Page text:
Although there is ample published literature regarding the management of pregnant women affected by prior pandemics, there is limited literature on how routine antenatal care was reorganized during those times. Even for the severe acute respiratory syndrome (SARS) pandemic of 2003, researchers have reported only how they handled complicated issues.

In Toronto, obstetric services for patients with suspected SARS were shifted to a separate building with different entrances, elevators and air-handling systems. All patients and health care providers were screened at the hospital entrance for SARS symptoms. All caregivers wore N95 respirator masks, face shields or eye protection, gowns and non-latex gloves, while the patients wore N95 respirator masks. Frequent hand washing with ethanol-based gels was implemented. Patients’ attendants were limited to the minimum. After early discharge, women were instructed to stay at home under quarantine for 10 days, and a nurse visited them on their third day postpartum. Health care workers were asked to observe work quarantine.[4]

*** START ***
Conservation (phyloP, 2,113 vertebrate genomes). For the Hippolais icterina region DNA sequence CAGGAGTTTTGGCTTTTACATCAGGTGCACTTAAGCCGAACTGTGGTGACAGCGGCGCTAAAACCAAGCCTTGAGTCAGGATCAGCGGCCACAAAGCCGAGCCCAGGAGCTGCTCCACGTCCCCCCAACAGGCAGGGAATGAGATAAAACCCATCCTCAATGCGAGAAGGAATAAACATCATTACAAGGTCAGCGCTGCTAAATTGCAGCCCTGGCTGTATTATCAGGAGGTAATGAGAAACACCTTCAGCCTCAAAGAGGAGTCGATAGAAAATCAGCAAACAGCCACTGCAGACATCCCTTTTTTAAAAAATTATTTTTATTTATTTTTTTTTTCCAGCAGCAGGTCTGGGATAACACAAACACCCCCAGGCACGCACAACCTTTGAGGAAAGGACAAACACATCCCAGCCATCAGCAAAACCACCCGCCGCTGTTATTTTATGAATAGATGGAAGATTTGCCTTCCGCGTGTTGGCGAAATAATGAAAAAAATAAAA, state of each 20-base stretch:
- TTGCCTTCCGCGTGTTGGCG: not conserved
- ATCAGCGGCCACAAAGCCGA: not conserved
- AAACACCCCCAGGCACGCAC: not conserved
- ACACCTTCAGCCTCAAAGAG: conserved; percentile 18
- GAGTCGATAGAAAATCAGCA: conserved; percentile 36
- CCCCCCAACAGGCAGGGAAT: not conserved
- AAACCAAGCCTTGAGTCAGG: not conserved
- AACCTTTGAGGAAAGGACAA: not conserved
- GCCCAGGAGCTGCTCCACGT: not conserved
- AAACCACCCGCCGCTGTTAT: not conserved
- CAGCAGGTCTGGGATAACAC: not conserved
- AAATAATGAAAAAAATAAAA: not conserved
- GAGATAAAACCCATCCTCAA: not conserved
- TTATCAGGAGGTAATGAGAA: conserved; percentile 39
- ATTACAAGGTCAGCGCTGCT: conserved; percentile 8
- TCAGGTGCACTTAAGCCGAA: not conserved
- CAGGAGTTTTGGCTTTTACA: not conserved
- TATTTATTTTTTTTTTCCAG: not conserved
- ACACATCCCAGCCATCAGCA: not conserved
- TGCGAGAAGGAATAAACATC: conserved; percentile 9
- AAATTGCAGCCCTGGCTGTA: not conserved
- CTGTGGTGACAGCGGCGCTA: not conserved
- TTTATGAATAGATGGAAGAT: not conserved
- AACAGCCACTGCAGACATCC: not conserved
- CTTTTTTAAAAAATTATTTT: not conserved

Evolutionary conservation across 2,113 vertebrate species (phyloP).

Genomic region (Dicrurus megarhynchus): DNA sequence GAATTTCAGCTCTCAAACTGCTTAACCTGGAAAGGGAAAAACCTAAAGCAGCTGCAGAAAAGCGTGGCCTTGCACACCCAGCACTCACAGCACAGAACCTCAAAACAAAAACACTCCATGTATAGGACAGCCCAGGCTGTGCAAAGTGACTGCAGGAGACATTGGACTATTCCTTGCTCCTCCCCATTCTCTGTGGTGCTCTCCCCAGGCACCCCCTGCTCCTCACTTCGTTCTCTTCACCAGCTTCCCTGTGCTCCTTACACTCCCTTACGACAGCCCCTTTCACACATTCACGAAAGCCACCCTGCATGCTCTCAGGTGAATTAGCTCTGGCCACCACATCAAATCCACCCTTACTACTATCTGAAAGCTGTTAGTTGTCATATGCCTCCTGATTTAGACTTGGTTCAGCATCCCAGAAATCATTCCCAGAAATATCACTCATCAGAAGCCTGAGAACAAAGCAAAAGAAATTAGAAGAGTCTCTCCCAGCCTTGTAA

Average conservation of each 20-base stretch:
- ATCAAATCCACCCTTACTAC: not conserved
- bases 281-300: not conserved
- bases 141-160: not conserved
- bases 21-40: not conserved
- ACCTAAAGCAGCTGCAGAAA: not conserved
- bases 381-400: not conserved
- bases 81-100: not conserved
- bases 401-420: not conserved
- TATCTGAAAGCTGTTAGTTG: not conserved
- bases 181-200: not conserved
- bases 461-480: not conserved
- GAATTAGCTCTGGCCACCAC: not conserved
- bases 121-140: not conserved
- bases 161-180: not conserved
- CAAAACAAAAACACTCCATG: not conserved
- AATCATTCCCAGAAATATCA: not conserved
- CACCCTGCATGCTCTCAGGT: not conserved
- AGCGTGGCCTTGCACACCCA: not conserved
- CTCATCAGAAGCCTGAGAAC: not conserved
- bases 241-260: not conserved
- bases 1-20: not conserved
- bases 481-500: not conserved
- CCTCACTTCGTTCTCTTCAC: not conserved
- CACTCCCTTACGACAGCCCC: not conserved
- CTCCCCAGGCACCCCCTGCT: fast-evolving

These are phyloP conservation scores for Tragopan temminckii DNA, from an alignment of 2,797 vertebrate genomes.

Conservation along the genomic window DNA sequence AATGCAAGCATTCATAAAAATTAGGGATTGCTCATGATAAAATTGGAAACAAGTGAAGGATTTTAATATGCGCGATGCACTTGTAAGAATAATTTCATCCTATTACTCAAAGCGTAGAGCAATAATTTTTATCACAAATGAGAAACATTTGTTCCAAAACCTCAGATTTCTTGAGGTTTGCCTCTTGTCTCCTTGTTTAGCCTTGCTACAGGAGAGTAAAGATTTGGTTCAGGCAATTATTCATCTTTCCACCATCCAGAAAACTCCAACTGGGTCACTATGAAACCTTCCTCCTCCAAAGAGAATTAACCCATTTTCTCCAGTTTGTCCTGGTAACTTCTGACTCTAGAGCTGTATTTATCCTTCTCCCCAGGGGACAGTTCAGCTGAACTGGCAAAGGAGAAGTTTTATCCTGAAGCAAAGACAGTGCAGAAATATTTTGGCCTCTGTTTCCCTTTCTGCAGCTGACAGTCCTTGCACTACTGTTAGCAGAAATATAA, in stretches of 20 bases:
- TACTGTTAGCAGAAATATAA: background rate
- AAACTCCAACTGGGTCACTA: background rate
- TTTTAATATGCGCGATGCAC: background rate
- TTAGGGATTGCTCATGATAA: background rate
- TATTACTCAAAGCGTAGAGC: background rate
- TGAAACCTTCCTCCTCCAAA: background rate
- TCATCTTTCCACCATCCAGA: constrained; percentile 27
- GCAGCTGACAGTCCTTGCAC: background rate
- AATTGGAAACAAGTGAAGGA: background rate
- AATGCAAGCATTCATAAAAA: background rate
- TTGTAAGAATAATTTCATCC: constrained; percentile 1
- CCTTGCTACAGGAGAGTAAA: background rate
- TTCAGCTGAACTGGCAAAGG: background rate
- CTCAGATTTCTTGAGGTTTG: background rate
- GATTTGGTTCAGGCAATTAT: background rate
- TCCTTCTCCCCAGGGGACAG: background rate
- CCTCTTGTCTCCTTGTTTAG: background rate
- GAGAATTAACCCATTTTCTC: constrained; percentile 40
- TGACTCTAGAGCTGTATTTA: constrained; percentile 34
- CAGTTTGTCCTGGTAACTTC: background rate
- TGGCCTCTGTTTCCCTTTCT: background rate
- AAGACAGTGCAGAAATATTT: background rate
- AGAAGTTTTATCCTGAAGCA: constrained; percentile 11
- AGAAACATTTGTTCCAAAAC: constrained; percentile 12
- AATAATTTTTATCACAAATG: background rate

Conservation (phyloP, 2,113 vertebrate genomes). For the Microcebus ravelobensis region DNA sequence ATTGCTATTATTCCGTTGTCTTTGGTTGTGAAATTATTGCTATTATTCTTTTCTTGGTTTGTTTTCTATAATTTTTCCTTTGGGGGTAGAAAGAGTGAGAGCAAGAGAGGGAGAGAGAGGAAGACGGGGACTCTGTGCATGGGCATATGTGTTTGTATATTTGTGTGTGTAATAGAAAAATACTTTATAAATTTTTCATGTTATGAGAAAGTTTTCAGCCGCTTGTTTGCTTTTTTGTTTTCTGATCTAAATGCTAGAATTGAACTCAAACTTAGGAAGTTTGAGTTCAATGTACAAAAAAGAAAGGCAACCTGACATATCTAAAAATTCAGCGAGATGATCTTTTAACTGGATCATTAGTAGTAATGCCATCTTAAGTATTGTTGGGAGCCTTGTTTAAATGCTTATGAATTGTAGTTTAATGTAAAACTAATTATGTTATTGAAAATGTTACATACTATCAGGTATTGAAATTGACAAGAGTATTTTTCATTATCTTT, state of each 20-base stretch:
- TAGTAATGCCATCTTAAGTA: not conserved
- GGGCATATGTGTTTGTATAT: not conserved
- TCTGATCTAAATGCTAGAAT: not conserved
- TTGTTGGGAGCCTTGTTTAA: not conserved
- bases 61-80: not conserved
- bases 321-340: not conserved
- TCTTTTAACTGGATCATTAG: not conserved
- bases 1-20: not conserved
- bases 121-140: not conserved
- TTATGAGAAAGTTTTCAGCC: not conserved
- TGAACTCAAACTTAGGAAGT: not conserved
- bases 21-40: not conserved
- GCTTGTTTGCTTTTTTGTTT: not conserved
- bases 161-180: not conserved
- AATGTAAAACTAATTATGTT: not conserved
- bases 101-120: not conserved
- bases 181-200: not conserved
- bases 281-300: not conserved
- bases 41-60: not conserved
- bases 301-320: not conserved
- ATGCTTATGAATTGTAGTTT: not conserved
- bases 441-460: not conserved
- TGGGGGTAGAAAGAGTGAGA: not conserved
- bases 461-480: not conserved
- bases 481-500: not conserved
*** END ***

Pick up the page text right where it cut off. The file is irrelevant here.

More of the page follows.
In Hong Kong, obstetric services were provided in a separate area from where SARS cases were managed. There was a tendency to discharge patients in the early postpartum period, and all non-essential obstetric services (e.g. routine ultrasonography and prenatal diagnosis) were temporarily suspended.[5]

  Strategies to overcome challenges during a pandemic Top